Since the country’s return to a market-oriented economy in 1989, Cambodia has pursued policies and reforms to integrate itself into the world economy with the objective of boosting economic growth through investment and trade. Now, Cambodia is celebrating the 20th anniversary of its accession to the Association of Southeast Asian Nations (ASEAN) after years of pushing for membership. The country could have joined ASEAN at the same time as Laos and Myanmar, but admission was delayed twice due to the country’s internal political conflict in 1997 and Singapore’s objection in 1998. On 30 April 1999, the country officially became the youngest ASEAN member state.
Broadly speaking, Cambodia sees the strategic and economic benefits of ASEAN membership, a view widely shared by the country’s chief executives and citizens alike. This article aims to showcase the three major economic benefits from Cambodia’s 20 years of ASEAN membership: (1) catalysing a series of reforms on investment and trade, which in themselves have been key growth drivers; (2) attracting foreign investment through greater and more secure market access abroad following the conclusion of various trade and investment pacts among ASEAN member states as well as between ASEAN and its dialogue partners; and (3) stimulating development of both hard and soft infrastructure, effective trade and investment, human capital development, and expansion of regional production bases and networks through a large number of ASEAN-driven cooperation and integration initiatives.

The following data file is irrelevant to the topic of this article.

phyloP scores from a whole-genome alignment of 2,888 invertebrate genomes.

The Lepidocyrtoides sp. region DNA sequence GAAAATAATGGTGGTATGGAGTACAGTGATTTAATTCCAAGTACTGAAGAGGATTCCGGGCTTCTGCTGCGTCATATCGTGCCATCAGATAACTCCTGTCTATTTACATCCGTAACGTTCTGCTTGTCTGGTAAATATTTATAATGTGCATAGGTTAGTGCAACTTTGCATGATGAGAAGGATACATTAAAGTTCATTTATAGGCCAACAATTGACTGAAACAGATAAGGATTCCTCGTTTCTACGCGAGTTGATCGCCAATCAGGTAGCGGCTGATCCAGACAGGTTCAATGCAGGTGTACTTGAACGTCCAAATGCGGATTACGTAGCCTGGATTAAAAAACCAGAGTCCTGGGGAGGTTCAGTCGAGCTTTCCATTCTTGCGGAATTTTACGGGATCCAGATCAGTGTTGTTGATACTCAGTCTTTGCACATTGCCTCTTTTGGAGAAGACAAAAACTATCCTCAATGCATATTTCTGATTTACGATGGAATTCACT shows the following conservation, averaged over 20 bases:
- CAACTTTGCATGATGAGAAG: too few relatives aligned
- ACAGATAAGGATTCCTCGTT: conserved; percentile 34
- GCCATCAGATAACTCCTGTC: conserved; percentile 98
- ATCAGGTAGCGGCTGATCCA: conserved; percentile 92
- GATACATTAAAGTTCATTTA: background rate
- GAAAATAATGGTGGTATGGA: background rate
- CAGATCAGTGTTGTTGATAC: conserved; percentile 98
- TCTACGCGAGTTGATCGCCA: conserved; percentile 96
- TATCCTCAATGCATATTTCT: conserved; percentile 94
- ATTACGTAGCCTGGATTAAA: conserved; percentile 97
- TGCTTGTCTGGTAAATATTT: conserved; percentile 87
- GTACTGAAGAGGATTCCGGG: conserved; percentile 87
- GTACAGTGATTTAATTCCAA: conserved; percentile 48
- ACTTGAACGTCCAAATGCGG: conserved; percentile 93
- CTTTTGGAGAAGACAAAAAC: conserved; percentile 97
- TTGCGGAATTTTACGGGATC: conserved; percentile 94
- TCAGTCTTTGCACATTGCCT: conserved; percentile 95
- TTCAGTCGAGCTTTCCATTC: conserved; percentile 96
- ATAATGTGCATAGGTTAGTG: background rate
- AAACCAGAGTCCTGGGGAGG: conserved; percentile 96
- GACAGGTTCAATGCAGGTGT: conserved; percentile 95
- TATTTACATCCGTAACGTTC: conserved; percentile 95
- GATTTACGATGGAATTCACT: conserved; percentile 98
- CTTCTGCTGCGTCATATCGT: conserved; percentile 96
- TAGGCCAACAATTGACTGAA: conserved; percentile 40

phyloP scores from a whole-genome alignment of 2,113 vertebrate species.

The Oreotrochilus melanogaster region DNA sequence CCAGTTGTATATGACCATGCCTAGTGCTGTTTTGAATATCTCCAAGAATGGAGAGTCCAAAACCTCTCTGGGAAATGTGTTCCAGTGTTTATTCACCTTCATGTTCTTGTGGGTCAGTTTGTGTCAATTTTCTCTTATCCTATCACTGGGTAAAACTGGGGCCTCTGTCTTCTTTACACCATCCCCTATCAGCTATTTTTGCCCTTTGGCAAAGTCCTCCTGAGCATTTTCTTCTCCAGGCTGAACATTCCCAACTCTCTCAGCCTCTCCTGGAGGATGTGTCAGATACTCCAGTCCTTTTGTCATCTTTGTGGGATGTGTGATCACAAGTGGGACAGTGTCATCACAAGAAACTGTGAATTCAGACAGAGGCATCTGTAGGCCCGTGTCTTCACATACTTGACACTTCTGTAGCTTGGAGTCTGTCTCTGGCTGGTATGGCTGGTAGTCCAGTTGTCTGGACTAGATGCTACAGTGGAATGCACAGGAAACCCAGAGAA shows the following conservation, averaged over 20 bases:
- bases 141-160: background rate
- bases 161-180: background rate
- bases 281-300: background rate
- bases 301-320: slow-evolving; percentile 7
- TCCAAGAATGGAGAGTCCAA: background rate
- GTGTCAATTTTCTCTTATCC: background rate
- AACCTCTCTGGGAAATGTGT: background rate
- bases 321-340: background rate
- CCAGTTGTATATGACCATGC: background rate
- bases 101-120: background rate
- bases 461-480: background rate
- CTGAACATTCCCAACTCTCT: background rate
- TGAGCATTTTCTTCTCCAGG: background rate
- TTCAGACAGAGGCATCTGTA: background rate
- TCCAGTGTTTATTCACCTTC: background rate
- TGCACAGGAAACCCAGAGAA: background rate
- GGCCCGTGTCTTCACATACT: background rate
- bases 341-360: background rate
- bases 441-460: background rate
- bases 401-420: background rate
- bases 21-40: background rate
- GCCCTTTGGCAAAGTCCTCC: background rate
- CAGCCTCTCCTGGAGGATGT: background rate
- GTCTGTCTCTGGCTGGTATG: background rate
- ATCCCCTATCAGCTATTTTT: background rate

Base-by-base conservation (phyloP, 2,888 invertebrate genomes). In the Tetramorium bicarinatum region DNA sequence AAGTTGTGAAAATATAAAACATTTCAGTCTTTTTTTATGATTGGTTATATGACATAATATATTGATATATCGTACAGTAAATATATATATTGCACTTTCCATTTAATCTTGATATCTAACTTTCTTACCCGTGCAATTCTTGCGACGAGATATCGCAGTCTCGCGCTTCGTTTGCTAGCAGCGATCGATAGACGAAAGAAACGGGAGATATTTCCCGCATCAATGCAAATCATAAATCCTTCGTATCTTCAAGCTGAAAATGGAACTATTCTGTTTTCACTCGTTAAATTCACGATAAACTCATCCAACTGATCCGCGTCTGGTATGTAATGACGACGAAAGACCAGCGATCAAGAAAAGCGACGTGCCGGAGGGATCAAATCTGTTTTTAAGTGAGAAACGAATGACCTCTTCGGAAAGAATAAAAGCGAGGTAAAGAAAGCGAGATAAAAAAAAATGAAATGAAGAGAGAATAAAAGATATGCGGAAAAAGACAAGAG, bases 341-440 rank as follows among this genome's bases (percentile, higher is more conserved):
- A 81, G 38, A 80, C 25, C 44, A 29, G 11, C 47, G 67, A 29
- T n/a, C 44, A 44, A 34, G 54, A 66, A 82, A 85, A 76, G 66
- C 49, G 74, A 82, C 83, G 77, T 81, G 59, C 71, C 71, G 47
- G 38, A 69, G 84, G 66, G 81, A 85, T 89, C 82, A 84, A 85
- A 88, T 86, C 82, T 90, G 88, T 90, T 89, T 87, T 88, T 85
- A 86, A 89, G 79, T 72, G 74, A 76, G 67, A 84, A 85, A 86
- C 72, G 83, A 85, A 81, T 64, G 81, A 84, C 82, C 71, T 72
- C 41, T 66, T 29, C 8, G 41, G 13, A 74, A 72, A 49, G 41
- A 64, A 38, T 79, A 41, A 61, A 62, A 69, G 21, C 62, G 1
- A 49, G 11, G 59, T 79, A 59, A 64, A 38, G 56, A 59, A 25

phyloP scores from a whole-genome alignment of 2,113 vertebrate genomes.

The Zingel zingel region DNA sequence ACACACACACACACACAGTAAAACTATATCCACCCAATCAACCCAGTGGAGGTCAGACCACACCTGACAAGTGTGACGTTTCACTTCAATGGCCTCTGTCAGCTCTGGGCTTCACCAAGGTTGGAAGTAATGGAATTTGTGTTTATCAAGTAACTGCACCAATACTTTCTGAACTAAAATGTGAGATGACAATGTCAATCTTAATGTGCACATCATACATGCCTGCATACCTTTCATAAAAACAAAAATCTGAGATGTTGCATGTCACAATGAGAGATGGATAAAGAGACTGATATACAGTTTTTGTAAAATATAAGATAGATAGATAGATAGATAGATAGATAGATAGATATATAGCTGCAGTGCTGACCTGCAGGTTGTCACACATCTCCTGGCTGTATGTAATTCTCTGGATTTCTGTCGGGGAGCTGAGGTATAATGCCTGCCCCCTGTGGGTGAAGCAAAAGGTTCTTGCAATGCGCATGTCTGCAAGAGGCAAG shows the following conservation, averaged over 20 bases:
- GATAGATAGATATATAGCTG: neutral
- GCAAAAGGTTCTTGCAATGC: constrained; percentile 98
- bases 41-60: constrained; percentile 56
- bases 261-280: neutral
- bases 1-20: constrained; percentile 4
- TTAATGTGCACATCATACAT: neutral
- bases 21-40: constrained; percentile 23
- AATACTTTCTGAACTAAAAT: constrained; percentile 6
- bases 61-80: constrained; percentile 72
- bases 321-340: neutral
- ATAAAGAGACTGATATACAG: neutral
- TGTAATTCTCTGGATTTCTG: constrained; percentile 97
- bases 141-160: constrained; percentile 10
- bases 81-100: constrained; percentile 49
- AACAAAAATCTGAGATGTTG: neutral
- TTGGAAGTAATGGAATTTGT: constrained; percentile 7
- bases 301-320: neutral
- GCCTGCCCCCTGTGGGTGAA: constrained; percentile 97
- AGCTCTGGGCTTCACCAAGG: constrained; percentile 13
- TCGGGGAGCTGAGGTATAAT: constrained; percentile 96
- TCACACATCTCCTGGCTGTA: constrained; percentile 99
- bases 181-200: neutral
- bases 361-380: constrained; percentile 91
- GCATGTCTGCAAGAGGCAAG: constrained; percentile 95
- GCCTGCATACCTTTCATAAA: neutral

A Catalyst of Reforms on Investment and Trade
With regard to investment mandates, the 1994 Law on Investment and 2003 Law on the Amendment to the Investment Law have established an open and liberal investment regime, allowing 100% foreign ownership in all sectors except land ownership and with certain restrictions on the employment of foreigners. In this regard, Cambodia meets or exceeds most requirements laid out in the ASEAN Comprehensive Investment Agreement (ACIA). ACIA is an ASEAN instrument to create a free and open investment regime in the context of an integrated economic community. ACIA embodies ASEAN’s aims to increase global competitiveness and promote ASEAN as a single investment destination.
Trade facilitation has also seen a noticeable improvement in Cambodia. This is a good sign and one that represents the government’s commitment to trade liberalisation under ASEAN agreements. For example, pre-shipment inspections were eliminated in 2010, reducing the time and number of documents required for importing and exporting. Reforms to automate certain trade-related processes kicked off one after another, including the introduction of online business registration and online Certificate of Origin (CO) applications as well as the implementation of ASYCUDA (Automated System for Customs Data) at all ports and checkpoints. Work to establish Cambodia’s National Single Window (CNSW) is underway, pursuant to the Agreement to Establish and Implement the ASEAN Single Window (ASW). CNSW is a trade facilitation automation platform for customs clearance procedures that consolidates all documentation processes into a single, ICT-based submission for importers and exporters. In line with the ASEAN Trade Repository (ATR) requirements, Cambodia launched its National Trade Repository (NTR) portal in late 2015, which provides public access to all necessary trade information including customs permits and duties, trade regulatory procedures, and documentation requirements, among others.